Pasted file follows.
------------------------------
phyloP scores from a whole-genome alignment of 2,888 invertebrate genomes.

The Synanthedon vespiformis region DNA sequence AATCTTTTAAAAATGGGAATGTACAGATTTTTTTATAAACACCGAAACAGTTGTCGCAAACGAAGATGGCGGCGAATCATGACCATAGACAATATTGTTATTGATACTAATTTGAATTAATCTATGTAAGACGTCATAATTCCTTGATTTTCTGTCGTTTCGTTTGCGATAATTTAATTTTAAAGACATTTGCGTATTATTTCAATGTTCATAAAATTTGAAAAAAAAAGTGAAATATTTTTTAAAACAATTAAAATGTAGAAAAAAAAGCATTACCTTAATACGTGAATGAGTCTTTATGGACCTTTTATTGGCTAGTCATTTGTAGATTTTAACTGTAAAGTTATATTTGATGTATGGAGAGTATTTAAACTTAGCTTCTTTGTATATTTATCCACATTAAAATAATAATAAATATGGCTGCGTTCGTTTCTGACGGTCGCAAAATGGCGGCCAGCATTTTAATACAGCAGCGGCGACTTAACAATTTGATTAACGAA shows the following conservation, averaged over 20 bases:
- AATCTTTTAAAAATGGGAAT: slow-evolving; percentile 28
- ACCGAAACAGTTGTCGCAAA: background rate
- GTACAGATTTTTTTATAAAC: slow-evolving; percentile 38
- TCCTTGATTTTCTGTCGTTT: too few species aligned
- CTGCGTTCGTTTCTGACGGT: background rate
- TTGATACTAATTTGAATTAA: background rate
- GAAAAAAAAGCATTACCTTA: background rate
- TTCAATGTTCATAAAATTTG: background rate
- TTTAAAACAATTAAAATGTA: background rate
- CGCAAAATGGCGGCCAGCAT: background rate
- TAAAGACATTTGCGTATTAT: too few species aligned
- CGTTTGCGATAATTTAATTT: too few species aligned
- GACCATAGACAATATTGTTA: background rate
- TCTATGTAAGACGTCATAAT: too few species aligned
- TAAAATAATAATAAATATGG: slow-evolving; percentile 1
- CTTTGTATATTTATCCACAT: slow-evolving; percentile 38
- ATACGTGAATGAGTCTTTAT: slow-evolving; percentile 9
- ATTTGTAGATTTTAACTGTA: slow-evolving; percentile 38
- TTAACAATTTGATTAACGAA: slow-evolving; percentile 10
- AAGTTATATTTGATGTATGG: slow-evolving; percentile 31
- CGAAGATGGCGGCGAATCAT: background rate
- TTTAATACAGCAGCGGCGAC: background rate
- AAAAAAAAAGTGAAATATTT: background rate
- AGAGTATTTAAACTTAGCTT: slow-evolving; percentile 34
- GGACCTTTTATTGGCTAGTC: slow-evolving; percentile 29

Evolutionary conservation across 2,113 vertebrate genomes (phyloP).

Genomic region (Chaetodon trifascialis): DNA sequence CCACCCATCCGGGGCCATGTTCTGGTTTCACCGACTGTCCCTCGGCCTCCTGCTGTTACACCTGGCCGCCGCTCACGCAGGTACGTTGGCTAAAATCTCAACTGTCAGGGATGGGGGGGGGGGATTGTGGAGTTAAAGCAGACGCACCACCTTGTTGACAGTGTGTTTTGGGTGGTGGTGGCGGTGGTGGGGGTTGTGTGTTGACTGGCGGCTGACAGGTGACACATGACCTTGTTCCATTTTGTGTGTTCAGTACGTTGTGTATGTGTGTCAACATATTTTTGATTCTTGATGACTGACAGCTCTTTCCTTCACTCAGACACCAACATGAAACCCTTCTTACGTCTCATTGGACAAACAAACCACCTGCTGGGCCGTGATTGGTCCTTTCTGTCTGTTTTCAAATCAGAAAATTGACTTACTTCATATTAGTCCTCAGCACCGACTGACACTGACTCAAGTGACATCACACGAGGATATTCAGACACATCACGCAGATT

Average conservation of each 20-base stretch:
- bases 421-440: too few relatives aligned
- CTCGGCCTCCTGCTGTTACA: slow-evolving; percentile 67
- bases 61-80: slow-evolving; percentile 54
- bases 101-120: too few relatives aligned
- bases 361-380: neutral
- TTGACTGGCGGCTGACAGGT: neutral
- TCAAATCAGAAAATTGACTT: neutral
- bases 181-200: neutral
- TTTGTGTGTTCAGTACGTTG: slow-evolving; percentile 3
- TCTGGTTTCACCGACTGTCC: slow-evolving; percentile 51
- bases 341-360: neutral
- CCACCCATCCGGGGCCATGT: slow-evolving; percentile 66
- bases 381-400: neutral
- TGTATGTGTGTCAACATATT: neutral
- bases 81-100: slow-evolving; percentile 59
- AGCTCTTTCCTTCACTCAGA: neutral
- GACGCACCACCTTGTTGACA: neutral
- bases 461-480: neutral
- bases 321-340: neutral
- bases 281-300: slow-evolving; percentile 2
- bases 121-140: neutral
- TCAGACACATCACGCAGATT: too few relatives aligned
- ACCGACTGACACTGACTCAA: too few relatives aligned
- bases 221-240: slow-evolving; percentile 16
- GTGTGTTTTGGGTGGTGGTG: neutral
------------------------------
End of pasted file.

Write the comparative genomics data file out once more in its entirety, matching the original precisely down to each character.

phyloP scores from a whole-genome alignment of 2,888 invertebrate genomes.

The Synanthedon vespiformis region DNA sequence AATCTTTTAAAAATGGGAATGTACAGATTTTTTTATAAACACCGAAACAGTTGTCGCAAACGAAGATGGCGGCGAATCATGACCATAGACAATATTGTTATTGATACTAATTTGAATTAATCTATGTAAGACGTCATAATTCCTTGATTTTCTGTCGTTTCGTTTGCGATAATTTAATTTTAAAGACATTTGCGTATTATTTCAATGTTCATAAAATTTGAAAAAAAAAGTGAAATATTTTTTAAAACAATTAAAATGTAGAAAAAAAAGCATTACCTTAATACGTGAATGAGTCTTTATGGACCTTTTATTGGCTAGTCATTTGTAGATTTTAACTGTAAAGTTATATTTGATGTATGGAGAGTATTTAAACTTAGCTTCTTTGTATATTTATCCACATTAAAATAATAATAAATATGGCTGCGTTCGTTTCTGACGGTCGCAAAATGGCGGCCAGCATTTTAATACAGCAGCGGCGACTTAACAATTTGATTAACGAA shows the following conservation, averaged over 20 bases:
- AATCTTTTAAAAATGGGAAT: slow-evolving; percentile 28
- ACCGAAACAGTTGTCGCAAA: background rate
- GTACAGATTTTTTTATAAAC: slow-evolving; percentile 38
- TCCTTGATTTTCTGTCGTTT: too few species aligned
- CTGCGTTCGTTTCTGACGGT: background rate
- TTGATACTAATTTGAATTAA: background rate
- GAAAAAAAAGCATTACCTTA: background rate
- TTCAATGTTCATAAAATTTG: background rate
- TTTAAAACAATTAAAATGTA: background rate
- CGCAAAATGGCGGCCAGCAT: background rate
- TAAAGACATTTGCGTATTAT: too few species aligned
- CGTTTGCGATAATTTAATTT: too few species aligned
- GACCATAGACAATATTGTTA: background rate
- TCTATGTAAGACGTCATAAT: too few species aligned
- TAAAATAATAATAAATATGG: slow-evolving; percentile 1
- CTTTGTATATTTATCCACAT: slow-evolving; percentile 38
- ATACGTGAATGAGTCTTTAT: slow-evolving; percentile 9
- ATTTGTAGATTTTAACTGTA: slow-evolving; percentile 38
- TTAACAATTTGATTAACGAA: slow-evolving; percentile 10
- AAGTTATATTTGATGTATGG: slow-evolving; percentile 31
- CGAAGATGGCGGCGAATCAT: background rate
- TTTAATACAGCAGCGGCGAC: background rate
- AAAAAAAAAGTGAAATATTT: background rate
- AGAGTATTTAAACTTAGCTT: slow-evolving; percentile 34
- GGACCTTTTATTGGCTAGTC: slow-evolving; percentile 29

Evolutionary conservation across 2,113 vertebrate genomes (phyloP).

Genomic region (Chaetodon trifascialis): DNA sequence CCACCCATCCGGGGCCATGTTCTGGTTTCACCGACTGTCCCTCGGCCTCCTGCTGTTACACCTGGCCGCCGCTCACGCAGGTACGTTGGCTAAAATCTCAACTGTCAGGGATGGGGGGGGGGGATTGTGGAGTTAAAGCAGACGCACCACCTTGTTGACAGTGTGTTTTGGGTGGTGGTGGCGGTGGTGGGGGTTGTGTGTTGACTGGCGGCTGACAGGTGACACATGACCTTGTTCCATTTTGTGTGTTCAGTACGTTGTGTATGTGTGTCAACATATTTTTGATTCTTGATGACTGACAGCTCTTTCCTTCACTCAGACACCAACATGAAACCCTTCTTACGTCTCATTGGACAAACAAACCACCTGCTGGGCCGTGATTGGTCCTTTCTGTCTGTTTTCAAATCAGAAAATTGACTTACTTCATATTAGTCCTCAGCACCGACTGACACTGACTCAAGTGACATCACACGAGGATATTCAGACACATCACGCAGATT

Average conservation of each 20-base stretch:
- bases 421-440: too few relatives aligned
- CTCGGCCTCCTGCTGTTACA: slow-evolving; percentile 67
- bases 61-80: slow-evolving; percentile 54
- bases 101-120: too few relatives aligned
- bases 361-380: neutral
- TTGACTGGCGGCTGACAGGT: neutral
- TCAAATCAGAAAATTGACTT: neutral
- bases 181-200: neutral
- TTTGTGTGTTCAGTACGTTG: slow-evolving; percentile 3
- TCTGGTTTCACCGACTGTCC: slow-evolving; percentile 51
- bases 341-360: neutral
- CCACCCATCCGGGGCCATGT: slow-evolving; percentile 66
- bases 381-400: neutral
- TGTATGTGTGTCAACATATT: neutral
- bases 81-100: slow-evolving; percentile 59
- AGCTCTTTCCTTCACTCAGA: neutral
- GACGCACCACCTTGTTGACA: neutral
- bases 461-480: neutral
- bases 321-340: neutral
- bases 281-300: slow-evolving; percentile 2
- bases 121-140: neutral
- TCAGACACATCACGCAGATT: too few relatives aligned
- ACCGACTGACACTGACTCAA: too few relatives aligned
- bases 221-240: slow-evolving; percentile 16
- GTGTGTTTTGGGTGGTGGTG: neutral